Beto and Cruz debate comes to San Antonio


Members of the Trinity community came together Tuesday night to watch the final debate in the midterm senate race between Republican candidate Ted Cruz and Democrat Beto O’Rourke, which was held in San Antonio at the KENS5 station.

About 10 Tigers for Liberty (TFL) members attended the official watch party for Ted Cruz’ campaign at the Old San Fransisco Steakhouse on Tuesday night. Cruz arrived to speak to the crowd after they watched the debate.

Sophomore Emma McMahan, social chair for TFL, attended the Cruz watch party, which included officials from the Cruz campaign and Chip Roy’s campaign for House District 21.

“We got invited because we block walk for Chip Roy, and he gets endorsed by Ted Cruz. He was actually his former chief-of-staff, so since we’re block walking for Chip Roy some people from the campaign invited us to go see it,” McMahan said.

Isaiah Mitchell, junior and TFL chairman, also attended the Cruz watch party. Mitchell commented on the importance of attending debates.

“People should watch these debates because it’s important for all candidates to face that kind of examination before the voters. We can’t just trust the press releases and campaign materials that make it to our phones and doors. Hearing the candidates speak live removes those filters,” Mitchell said.

Mitchell compared the atmosphere of the Cruz watch party with O’Rourke campaign events.

“It was a blast — the whole atmosphere was energetic. I went to a couple of Beto’s campaign headquarters in San Antonio to get a yard sign for me to shoot at, and his volunteers all seemed smug, dour and white. At Cruz’s watch party, people of all shapes and sizes were fired up and very friendly,” Mitchell said.

McMahan thought Cruz won the debate overall.

“I thought the debate was really fun to watch a lot of funny quotes from both sides. I think the clear winner was Ted Cruz. I thought he was a better debater, and I was interested to see how Beto was debating because I’d actually never heard him debate. He didn’t seem to list any major accomplishments he’s done. During a debate you’re supposed to brag on yourself,” McMahan said.

McMahan appreciated the bipartisan tone at one point during the debate.

“I think it was during the civility section, [O’Rourke] mentioned somewhere in there to put differences aside and come together as Texans, and I thought that was a very good point. A lot of times we’re very partisan leaning — kind of only want to listen to our party members. Ted Cruz said something similar. He said he was willing to work with the president,” McMahan said.

Trinity Progressives (T-Prog) and Trinity Forensics held a watch party Tuesday night in Northrup 040, providing food and drinks for the attendees. About 60 people attended the event.

Sophomore Carson Bolding, public relations officer for T-Prog, spoke about the success of the event and the sense of community at the event.

“It’s mostly T-Prog people, but we definitely have a bigger crowd than we normally have at meetings. I think people are really invested in this race, so a lot of people are already planning on watching the debate and having a community event for them to come and watch it together seems like it’s a hit,” Bolding said.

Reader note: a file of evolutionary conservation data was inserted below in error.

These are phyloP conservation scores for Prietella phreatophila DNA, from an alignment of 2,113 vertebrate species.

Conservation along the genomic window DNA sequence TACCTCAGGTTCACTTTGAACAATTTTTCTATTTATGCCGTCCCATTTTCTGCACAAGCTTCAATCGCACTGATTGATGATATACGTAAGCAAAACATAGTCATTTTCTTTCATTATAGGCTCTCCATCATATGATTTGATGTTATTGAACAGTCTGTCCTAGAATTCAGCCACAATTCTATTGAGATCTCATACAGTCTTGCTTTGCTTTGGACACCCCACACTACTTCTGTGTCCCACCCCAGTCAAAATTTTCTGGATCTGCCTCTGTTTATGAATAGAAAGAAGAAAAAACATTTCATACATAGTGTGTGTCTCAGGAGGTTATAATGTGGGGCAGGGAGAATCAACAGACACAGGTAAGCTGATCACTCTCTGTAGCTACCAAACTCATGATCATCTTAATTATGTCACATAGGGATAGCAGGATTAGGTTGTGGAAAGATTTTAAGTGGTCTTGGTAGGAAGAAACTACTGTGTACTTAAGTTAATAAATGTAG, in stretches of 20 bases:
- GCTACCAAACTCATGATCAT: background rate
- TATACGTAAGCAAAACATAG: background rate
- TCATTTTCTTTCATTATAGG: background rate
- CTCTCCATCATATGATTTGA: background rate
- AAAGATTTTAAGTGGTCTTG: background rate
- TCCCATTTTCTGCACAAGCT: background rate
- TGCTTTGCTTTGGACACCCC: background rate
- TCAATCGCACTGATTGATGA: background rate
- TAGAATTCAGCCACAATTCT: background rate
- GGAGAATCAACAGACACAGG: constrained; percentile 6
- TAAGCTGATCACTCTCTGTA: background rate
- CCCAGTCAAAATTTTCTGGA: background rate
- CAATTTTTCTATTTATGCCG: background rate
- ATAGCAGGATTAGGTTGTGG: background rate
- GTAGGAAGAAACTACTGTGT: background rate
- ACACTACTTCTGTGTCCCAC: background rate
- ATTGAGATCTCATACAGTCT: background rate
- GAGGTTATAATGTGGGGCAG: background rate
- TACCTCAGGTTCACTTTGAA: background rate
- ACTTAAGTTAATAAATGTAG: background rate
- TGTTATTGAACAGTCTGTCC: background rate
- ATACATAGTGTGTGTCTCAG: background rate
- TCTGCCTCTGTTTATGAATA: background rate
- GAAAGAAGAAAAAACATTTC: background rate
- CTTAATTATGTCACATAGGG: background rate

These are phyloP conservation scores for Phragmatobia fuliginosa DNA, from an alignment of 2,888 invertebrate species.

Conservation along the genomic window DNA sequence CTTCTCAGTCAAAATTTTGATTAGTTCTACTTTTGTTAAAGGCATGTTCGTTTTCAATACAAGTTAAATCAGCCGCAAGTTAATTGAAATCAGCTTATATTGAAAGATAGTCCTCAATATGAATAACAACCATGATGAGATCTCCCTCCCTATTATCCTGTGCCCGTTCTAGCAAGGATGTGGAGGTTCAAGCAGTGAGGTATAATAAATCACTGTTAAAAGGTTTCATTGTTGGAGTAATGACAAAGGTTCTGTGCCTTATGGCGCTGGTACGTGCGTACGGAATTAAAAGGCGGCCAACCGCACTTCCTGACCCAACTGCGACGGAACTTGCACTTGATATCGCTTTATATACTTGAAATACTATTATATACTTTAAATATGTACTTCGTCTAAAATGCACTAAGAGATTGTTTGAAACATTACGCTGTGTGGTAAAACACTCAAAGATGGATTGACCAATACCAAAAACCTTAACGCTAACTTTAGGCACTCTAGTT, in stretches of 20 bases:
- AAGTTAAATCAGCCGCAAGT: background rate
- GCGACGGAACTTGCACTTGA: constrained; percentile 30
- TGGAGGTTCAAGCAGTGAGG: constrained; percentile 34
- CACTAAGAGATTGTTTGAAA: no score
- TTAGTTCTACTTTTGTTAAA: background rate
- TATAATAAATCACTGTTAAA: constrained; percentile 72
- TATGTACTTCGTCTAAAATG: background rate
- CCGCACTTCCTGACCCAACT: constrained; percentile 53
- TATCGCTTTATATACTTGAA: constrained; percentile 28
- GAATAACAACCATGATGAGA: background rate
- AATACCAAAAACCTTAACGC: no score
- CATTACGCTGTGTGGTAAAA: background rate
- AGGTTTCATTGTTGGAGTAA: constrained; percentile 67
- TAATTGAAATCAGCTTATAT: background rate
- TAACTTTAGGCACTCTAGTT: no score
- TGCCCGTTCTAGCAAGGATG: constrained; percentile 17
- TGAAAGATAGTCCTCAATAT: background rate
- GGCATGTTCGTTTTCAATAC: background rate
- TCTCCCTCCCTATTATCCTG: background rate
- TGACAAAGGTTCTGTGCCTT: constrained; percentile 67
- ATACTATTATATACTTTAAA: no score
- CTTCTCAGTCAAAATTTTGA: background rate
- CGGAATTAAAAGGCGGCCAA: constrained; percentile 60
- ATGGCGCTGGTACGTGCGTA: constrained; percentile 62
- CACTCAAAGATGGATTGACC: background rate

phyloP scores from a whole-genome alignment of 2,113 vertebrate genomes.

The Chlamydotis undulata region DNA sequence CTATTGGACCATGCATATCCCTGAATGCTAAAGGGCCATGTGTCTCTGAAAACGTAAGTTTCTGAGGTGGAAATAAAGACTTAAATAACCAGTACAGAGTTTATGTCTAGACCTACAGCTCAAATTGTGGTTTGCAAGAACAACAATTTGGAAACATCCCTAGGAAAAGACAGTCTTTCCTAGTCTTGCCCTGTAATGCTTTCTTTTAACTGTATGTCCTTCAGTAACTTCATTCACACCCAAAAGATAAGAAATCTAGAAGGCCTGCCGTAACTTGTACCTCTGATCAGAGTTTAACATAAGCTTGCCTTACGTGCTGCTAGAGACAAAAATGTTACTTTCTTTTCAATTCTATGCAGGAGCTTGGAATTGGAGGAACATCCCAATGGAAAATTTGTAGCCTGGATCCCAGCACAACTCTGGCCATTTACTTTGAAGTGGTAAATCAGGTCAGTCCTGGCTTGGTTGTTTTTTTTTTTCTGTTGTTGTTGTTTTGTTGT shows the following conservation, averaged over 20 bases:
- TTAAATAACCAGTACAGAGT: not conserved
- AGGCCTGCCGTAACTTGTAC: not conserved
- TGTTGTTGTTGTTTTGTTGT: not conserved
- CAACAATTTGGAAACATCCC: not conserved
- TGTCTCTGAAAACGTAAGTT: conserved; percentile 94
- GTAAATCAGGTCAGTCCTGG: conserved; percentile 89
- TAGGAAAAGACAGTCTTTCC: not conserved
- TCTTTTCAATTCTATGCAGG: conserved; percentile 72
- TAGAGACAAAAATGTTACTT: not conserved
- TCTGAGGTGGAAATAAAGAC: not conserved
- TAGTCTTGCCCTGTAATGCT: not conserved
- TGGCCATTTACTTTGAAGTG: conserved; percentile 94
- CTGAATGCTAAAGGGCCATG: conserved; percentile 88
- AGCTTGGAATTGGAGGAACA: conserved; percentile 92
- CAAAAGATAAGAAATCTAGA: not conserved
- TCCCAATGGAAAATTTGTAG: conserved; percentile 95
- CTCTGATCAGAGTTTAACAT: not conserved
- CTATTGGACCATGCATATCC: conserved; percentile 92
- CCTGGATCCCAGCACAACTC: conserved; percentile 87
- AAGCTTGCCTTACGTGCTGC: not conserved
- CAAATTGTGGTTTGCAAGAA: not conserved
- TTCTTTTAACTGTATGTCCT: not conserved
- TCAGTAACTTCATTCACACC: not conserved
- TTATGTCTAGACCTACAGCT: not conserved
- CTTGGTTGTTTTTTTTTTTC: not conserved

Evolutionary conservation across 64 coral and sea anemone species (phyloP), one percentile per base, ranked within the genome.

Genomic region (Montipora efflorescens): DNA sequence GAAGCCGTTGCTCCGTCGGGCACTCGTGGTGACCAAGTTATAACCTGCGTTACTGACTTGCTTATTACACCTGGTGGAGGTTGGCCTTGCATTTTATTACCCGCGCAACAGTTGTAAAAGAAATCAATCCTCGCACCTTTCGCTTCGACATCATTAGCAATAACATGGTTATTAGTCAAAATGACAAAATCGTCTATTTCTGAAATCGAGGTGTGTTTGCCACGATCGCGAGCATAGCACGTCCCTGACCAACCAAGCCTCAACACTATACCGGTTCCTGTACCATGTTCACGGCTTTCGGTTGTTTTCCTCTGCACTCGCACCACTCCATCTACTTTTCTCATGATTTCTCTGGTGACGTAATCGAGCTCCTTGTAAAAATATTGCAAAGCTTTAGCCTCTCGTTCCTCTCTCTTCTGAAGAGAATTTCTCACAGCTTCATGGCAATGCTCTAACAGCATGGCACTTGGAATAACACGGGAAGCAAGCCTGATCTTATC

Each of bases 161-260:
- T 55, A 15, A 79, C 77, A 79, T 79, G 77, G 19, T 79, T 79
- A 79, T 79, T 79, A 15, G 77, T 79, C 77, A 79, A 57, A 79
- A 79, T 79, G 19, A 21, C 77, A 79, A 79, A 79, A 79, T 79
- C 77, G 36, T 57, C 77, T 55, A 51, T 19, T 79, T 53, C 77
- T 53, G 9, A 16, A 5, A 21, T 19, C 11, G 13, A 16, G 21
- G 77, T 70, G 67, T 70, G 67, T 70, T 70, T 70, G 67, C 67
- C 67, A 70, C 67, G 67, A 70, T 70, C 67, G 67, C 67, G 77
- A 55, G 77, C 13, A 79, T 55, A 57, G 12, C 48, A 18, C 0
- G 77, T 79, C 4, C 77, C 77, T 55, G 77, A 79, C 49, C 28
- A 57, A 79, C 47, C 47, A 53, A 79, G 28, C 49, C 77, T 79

First-year Noor Rahman, a student fellow for the Beto campaign, joined the watch party to promote the Beto campaign and to report the number of students watching the debate for the campaign. Rahman spoke about the importance of student votes.

“We think that this debate is really, really impactful for mobilizing voters. A lot of people don’t really know who they’re voting for yet or aren’t even sure if they’re going to vote so are trying to make events like this as big as possible to mobilize as many young voters in Texas. People in the age range 18–24 generally don’t vote. This could be a catalyst for people getting involved,” Rahman said.

Sophomore Claire Carlson, president of Trinity Forensics and internal relations chair for T-Prog, facilitated the co-sponsoring of the event. Carlson emphasized the importance of experiencing this debate with people who have shared political views.

“This is something we should all be watching prior to the upcoming election. In addition to that, I feel like this was a very useful way to bring people together with shared views to be able to communicate about those different issues that we all care about,” Carlson said.

Carlson believes that it’s important for a student to enhance their understanding of political topics before the elections.

“I think that there were a lot of people here who came in here who might have been undecided and I think this helped them inform their views more or helped them decide which way they leaned on that. It’s good to talk about issues with other people who are informed about them to help test your own views and to inform them better,” Carlson said.

The watch party included a bingo game where members of the organizations crossed out phrases or issues brought up by candidates.

“I thought it was interesting because it really kind of signified which things that Cruz tends to say a lot. They’re all things that we’ve heard him say before in previous debates and speeches etc., and it was kind of a fun way to notify those,” Carlson said.

William Poneck, junior, attended the debate watch party and thought O’Rourke did well during the debate.

“I loved that Beto was willing to visit all the counties, which doesn’t seem like a big deal, but it’s the fact that he’s willing to listen to people. Ted Cruz doesn’t even really pretend,” Poneck said.

Early voting for midterm elections starts Oct. 22. Election Day is Nov. 6.